Central banks normally dictate to the bond market. But now, investors are ramping up bets that policymakers have got inflation all wrong, and are forcing some to change tack.
For much of this year, investors had swallowed central bankers’ mantra that there was no need to raise interest rates to combat a “transitory” burst of inflation. But an autumn surge in energy prices, and the surprising persistence of supply bottlenecks in the global economy, have sparked an increase in bets on earlier increases in borrowing costs.
Some central bankers have appeared to follow where markets have led. The Reserve Bank of Australia last week allowed a key three-year bond yield to surge to 0.85 per cent, well above its 0.1 per cent target — apparently surrendering to heavy downward pressure on the debt’s price.
The Bank of Canada’s abrupt decision to scrap its own quantitative easing programme last week poured fuel on a bond price decline that was already under way. And investors have taken the fight to the European Central Bank, dialling up their rate rise bets for next year despite president Christine Lagarde’s insistence that such a move was inconsistent with the central bank’s guidance.
“Investors are testing central banks’ resolve that all this is temporary and forcing their hands,” said Andrea Iannelli, investment director at Fidelity International. “A big shift is afoot in monetary policy.”
The Bank of England, by contrast, has cheered the market along, triggering a big retreat in short-term UK government debt prices — which soon spread to other bond markets — when it signalled in September that a 2021 rate rise was a possibility.
“One after another, central bank communication is being challenged and successfully unravelled by the market,” said George Saravelos, Deutsche Bank’s global head of currency research. Saravelos likened the recent wave of “attacks” on central bank guidance to the end of the Bretton Woods monetary system in the early 1970s.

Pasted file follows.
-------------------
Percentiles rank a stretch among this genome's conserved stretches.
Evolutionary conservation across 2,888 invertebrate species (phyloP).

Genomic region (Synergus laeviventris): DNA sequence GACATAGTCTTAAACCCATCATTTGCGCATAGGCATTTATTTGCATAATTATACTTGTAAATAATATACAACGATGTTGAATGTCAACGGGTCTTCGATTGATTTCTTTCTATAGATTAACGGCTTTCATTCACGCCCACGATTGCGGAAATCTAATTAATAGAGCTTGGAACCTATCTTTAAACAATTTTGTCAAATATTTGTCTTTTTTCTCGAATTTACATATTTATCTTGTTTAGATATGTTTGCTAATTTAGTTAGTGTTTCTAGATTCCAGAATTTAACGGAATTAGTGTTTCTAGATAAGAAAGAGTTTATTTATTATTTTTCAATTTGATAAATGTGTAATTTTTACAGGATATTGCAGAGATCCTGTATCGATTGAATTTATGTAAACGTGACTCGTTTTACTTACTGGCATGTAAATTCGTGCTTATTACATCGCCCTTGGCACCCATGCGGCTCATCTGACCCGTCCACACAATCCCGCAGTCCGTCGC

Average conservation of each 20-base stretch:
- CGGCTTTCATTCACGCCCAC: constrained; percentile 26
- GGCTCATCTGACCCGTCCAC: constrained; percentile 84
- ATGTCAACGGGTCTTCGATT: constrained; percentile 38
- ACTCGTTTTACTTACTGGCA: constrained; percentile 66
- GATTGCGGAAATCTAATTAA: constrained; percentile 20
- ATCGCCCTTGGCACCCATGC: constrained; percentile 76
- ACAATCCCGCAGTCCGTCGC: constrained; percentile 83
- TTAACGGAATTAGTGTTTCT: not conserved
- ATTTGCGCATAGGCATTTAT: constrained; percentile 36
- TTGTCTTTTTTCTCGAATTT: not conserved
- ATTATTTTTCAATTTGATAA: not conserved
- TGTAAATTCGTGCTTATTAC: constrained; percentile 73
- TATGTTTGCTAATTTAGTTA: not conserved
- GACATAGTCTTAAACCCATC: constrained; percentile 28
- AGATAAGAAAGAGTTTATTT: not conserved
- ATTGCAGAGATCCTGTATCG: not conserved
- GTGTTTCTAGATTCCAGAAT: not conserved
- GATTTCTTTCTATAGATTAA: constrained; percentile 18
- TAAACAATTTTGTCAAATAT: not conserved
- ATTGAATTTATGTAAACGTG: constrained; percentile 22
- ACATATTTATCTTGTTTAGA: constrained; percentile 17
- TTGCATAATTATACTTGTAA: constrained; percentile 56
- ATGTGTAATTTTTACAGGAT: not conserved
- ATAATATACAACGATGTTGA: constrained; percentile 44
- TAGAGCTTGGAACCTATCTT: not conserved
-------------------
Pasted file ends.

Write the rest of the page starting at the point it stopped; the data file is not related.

Short-dated bond borrowing costs have surged everywhere. US two-year yields hit 0.55 per cent on Friday, their highest since before the pandemic and up from 0.21 per cent a month ago. Moves have been even sharper in the UK, Australia and Canada, and have also shifted notably higher across the euro area.
The market shakeout has raised the stakes ahead of the Federal Reserve’s meeting on Wednesday, at which the world’s most influential central bank is widely expected to announce the start of a reduction in its pandemic-era bond purchases. But the Fed will also be under pressure to respond to market pricing, which points to a 50 per cent chance of a rate rise by the middle of next year, earlier than most policymakers have signalled.
“The Fed credibility gap is large and growing and needs to be addressed [by chair Jay Powell] this week,” Saravelos said.
In a pivotal week for central bank meetings, the RBA will be under pressure to reveal on Tuesday if it indeed intends formally to ditch a key part of its bond-buying programme after yields flew past its target, and on Thursday the BoE is expected by investors to lift rates from record lows.
Global investors are likely to be paying unusually close attention to these typically less influential central banks, which have sent shockwaves through the world’s larger bond markets in recent weeks.
“Rates in the eurozone and US have on multiple occasions been driven by the anticipated actions of central banks that are normally on the periphery,” said Rabobank rates strategist Richard McGuire. “Essentially, market participants are looking to these more peripheral central banks as providing a lead indicator of what the Fed and ECB will be having to do next.”
Some investors say markets have gone too far in betting that bigger economies will follow this lead. Iannelli said he was considering buying German bonds, which should benefit from more convincing pushback from the ECB against 2022 rate-rise expectations.
Others are reluctant to step in while markets remain so volatile. James Athey, a bond portfolio manager at Aberdeen Standard Investments said the path of interest rates implied by markets for economies like the UK and Australia was unlikely to be borne out with actual rate increases.
But markets were likely to remain choppy while investors were forced to abandon earlier bets on rates staying low, he said.
“A lot of people had swallowed the central bank guidance that this inflation was all transitory, and now they’ve been burnt,” he said. “You’re just seeing this bloodletting as people get stopped out of their positions, and it could go on a while longer.”